American nationalism

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New York City's Statue of Liberty in August 2010.

American nationalism is a form of nationalism found in the United States, which asserts that Americans are a nation and that promotes the cultural unity of Americans.[1]

American scholars such as Hans Kohn have claimed that the United States government institutionalized a civic nationalism based on legal and rational concepts of citizenship, and based on a common language and cultural traditions, rather than ethnic nationalism.[1] The founders of the United States founded the country upon classical liberal individualist principles rather than ethnic nationalist principles.[1] American nationalism since World War I and particularly since the 1960s has largely been based upon the civic nationalist culture of the country's founders.[2] However prior to 1914, American nationalism in practice had strong ethnic nationalist elements – including nativism and efforts to exclude immigrants, African Americans, and others from receiving political power as citizens.[1] American nativist ethnic nationalism found a basis in early leaders of the United States – such as George Washington who believed that immigration could have a deleterious effect on the country's national character, as well as John Adams and Thomas Jefferson who opposed immigration from absolute monarchies because they believed that such immigrants would bring the antidemocratic beliefs of their countries to the United States.[1] Discriminatory immigration policies by the U.S. government continued until 1965 with the Immigration and Nationality Act that abolished the existing ethnic quota system and replaced it with an ethnic-blind system.[3] The civil rights movement of the 1950s and 1960s resulted in American civic nationalism prevailing over ethnic nationalism, as legal barriers preventing African Americans from attaining full citizenship were removed, officially enfranchising African Americans as equal citizens as guaranteed by the U.S. Constitution.[3]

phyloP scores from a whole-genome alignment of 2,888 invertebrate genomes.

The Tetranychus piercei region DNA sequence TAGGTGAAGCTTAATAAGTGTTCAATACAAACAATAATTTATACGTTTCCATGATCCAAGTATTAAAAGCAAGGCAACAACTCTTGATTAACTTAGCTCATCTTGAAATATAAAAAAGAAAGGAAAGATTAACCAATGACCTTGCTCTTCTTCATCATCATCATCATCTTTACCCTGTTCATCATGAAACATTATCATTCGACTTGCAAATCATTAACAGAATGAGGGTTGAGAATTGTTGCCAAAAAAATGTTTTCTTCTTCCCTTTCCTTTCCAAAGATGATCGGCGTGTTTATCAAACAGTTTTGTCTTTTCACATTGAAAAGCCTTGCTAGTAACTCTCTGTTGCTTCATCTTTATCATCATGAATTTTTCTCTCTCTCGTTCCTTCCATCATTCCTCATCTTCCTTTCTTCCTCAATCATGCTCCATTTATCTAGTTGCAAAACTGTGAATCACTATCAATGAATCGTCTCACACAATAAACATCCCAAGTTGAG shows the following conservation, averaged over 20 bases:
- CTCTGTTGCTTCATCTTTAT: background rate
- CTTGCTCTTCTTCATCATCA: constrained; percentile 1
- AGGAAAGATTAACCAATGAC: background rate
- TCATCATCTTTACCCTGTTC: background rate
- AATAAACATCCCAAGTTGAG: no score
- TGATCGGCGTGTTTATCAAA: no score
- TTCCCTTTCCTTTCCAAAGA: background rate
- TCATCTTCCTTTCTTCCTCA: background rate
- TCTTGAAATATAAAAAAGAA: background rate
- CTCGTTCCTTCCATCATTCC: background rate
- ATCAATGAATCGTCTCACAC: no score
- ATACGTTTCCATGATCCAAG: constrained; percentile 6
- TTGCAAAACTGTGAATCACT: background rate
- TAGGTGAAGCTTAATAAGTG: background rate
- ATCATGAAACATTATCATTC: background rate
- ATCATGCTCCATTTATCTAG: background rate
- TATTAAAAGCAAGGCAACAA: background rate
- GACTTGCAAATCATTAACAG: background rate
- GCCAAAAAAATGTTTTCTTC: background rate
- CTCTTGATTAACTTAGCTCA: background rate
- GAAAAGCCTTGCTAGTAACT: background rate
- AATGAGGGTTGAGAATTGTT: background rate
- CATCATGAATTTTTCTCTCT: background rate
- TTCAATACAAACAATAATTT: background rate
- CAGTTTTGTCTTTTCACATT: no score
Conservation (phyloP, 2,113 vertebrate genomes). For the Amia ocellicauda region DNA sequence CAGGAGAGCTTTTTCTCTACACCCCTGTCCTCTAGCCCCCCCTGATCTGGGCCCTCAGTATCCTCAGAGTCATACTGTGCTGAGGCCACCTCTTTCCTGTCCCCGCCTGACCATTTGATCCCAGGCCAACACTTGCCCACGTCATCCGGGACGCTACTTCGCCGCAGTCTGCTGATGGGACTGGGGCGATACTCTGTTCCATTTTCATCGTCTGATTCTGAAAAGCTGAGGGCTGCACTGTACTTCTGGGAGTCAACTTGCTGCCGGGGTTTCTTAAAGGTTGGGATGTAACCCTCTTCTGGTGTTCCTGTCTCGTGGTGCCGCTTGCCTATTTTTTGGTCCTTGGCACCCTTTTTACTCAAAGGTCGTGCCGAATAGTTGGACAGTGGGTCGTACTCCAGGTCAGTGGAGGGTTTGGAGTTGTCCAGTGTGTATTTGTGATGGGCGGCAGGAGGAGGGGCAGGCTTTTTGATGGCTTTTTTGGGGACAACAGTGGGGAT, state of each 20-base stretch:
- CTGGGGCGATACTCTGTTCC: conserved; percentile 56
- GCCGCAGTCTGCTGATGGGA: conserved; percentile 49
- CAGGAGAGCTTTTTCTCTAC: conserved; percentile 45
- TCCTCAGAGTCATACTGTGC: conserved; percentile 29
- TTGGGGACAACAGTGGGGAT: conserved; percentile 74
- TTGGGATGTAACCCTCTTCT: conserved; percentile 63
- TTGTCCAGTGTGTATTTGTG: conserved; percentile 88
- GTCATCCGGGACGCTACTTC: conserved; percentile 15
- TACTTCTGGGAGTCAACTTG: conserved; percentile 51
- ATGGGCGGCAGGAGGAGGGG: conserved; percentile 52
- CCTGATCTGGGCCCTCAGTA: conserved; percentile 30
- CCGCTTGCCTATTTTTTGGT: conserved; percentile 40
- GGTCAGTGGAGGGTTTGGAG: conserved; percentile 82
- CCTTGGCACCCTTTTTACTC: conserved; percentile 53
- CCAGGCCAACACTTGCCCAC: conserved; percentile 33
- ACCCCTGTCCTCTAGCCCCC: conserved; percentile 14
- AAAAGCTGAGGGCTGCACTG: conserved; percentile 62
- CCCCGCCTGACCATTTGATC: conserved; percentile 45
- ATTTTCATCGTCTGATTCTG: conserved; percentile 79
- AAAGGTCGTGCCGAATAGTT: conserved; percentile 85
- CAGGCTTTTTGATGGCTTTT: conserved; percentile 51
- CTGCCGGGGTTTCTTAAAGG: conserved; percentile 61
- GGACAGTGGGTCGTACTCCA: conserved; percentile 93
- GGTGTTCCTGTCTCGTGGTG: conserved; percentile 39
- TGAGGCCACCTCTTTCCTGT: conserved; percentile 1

The United States traces its origins to some of the colonies founded by the Kingdom of England in northern America in the early 17th century. Each colony was independently governed and was under the authority of the British crown; a colonist had no duty to colonies other than their own. By 1732, the Kingdom of Great Britain had over 13 colonies established in British America, from Rupert's Land to the Province of Georgia. When the colonies faced a threat during the French and Indian War from 1754 to 1763, the Albany Plan proposed a union between the colonies in 1754. Although unsuccessful, it served as a reference for future discussions of independence.[4]

Soon after, the colonies faced several common grievances over acts passed by the British parliament, including taxation without representation. As the disputes escalated, some colonists started to view British rule as oppressive and hostile, and sought cooperation with other colonies in response. This cooperation led to the Continental Congress, which lasted from 1774 to 1789, the U.S. Declaration of Independence of 1776, the American Revolutionary War, which lasted from 1775 to 1783, and ultimately independence. Ties between the thirteen states strengthened with the ratification of the United States Constitution in 1788.

In an 1858 speech, future U.S. president Abraham Lincoln alluded to American civic nationalism, originating from the U.S. Declaration of Independence, as a force for national unity in the U.S., stating that it was a method for uniting people of different ancestries into a common nationality: